Multiple commands

A sed command can be a composition of multiple commands. This is true not only for s, but also for all other commands that we have not seen yet.

Commands are concatenated with a semi-colon. For example:

$ echo "Dogs are great, I love dogs!" | sed 's/dog/cat/g ; s/Dog/Cat/g'
Cats are great, I love cats!

Concatenated commands are applied, in the order they appear, to every line. Beware that subsequent commands operate on the modified line! For example:

$ echo "dogs and cats" | sed 's/dog/cat/g ; s/cat/dog/g'
dogs and dogs

There are other ways of giving sed multiple commands to execute for each line. Similarly to grep, you can use -e COMMAND -e ... to list more commands directly, or -f FILE to let sed read the commands from a file.

Little trick: change the separator to avoid escaping slashes

For the s command, the slash / is a special character; if you want to use it in your regular expression or in your substitution text, you need to escape it with a backslash \. For example, to change all the slashes to backslashes you can use something like:

sed 's/\//\\/g'

But you don’t have to use the slash as a separator - actually, you can use any character other than a backslash or a newline. If you use a different separator, you don’t need to escape slashes - though you do need to escape whatever separator you choose instead. For example, to perform the same substitution as above you can use a pipe | as a separator:

sed 's|/|\\|g'

A bit better, but you still need to escape backslashes.


In general, sed commands have the following form:


Addresses specify the range of lines of the text on which the given function is applied. If no address is given, the command is applied to all lines. With only one address the command applies to that single line. Addresses can be also a dollar sign $, matching the last line, or a regular expression surrounded by slashes (e.g. /re/), matching all the lines that match the expression.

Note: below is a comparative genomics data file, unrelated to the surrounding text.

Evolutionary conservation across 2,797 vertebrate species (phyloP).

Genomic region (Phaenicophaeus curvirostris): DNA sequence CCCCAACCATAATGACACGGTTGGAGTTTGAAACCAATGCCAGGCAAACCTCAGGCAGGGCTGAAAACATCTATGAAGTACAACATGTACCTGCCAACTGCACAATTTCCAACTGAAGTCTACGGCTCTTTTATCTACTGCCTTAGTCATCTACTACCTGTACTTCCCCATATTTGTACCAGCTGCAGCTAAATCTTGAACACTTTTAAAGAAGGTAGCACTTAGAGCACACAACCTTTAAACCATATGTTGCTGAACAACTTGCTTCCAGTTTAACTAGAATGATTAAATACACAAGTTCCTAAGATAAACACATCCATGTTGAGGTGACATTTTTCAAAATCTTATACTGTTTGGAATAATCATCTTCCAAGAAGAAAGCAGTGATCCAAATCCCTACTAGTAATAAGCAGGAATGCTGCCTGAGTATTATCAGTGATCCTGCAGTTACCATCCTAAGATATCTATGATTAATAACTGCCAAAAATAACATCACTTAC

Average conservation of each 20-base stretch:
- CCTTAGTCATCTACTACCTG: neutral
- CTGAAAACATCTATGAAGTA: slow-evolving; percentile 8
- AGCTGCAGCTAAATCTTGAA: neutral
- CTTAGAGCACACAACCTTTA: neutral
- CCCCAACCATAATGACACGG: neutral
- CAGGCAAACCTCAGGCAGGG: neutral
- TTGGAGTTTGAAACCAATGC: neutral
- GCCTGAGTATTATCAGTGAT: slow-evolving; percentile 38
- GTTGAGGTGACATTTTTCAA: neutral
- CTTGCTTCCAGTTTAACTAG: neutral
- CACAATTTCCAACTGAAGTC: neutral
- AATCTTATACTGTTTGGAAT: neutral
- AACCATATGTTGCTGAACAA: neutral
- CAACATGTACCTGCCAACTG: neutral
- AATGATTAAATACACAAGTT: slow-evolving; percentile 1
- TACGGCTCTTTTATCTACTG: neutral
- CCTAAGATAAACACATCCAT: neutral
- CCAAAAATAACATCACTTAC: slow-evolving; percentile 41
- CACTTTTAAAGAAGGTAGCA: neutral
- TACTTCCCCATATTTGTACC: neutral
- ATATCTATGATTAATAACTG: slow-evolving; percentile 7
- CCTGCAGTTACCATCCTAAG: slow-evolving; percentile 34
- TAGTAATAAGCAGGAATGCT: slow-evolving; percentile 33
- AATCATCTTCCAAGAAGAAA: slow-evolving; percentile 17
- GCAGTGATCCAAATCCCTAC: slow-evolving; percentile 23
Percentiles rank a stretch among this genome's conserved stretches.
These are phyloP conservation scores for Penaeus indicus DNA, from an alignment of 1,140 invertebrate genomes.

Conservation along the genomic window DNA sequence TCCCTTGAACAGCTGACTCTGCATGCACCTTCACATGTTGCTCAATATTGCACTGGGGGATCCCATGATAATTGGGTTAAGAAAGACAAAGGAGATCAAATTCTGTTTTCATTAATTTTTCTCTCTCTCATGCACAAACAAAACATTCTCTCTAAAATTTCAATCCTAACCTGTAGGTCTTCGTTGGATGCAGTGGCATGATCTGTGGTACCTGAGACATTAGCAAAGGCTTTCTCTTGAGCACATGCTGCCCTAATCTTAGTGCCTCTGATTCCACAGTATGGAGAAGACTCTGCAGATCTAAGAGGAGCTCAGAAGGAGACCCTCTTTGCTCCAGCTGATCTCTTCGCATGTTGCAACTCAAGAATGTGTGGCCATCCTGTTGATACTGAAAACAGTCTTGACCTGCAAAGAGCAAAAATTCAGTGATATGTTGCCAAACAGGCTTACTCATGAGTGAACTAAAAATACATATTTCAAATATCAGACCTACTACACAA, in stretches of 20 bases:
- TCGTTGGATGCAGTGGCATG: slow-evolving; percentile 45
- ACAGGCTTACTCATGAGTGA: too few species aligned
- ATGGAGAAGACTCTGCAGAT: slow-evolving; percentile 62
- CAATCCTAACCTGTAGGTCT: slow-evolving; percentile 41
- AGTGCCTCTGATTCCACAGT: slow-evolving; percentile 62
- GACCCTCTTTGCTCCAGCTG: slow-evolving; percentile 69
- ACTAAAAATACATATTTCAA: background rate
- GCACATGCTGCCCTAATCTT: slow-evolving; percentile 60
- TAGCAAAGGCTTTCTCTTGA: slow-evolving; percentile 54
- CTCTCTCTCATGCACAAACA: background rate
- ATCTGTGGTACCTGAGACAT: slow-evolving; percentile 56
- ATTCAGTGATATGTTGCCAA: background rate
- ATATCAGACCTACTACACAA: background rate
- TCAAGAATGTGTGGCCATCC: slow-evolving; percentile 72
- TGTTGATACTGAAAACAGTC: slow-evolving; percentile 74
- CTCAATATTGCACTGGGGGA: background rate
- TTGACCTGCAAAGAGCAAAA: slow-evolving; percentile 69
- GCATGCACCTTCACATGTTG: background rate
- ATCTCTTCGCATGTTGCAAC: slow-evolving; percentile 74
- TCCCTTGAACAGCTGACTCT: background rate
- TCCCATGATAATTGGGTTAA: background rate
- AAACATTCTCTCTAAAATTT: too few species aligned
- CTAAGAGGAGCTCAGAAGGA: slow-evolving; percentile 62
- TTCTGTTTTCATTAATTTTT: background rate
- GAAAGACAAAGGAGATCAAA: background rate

Does this remind you of something? It should, if you have read my post on ed, the standard editor. Addresses in sed work in the same way, so I will cut it short here.

As an example, a few days ago I wanted to add a tab to every line of a snippet of code, except for the first one. I used this:

$ sed '2,$ s/^/TAB/'

With a literal tab character (by pressing Ctrl+V Ctrl+TAB) instead of TAB. With GNU sed one can use \t instead.

(Recall that ^ means “the beginning of a line”, so the command above inserts TAB at the beginning of each line from the second one to the last.)

More commands

With sed, one can do more than just find & replace. Here are some of its other (simple) commands:

Delete: d. You can use it on a range of lines, the default being every line. Unexpectedly useful trick: you can use | sed 'd' instead of `> /dev/null’ to suppress all standard output!

Change: c. The syntax is a bit different from what we have seen so far. For example, to replace every line that ends with 0 or 5 with bar you can use

$ sed '/[05]$/ c\

Notice the newline before and after bar.

The c command also behaves a bit differently from other commands when given a range of addresses, because it replaces the whole range instead of operating on each addressed line one by one.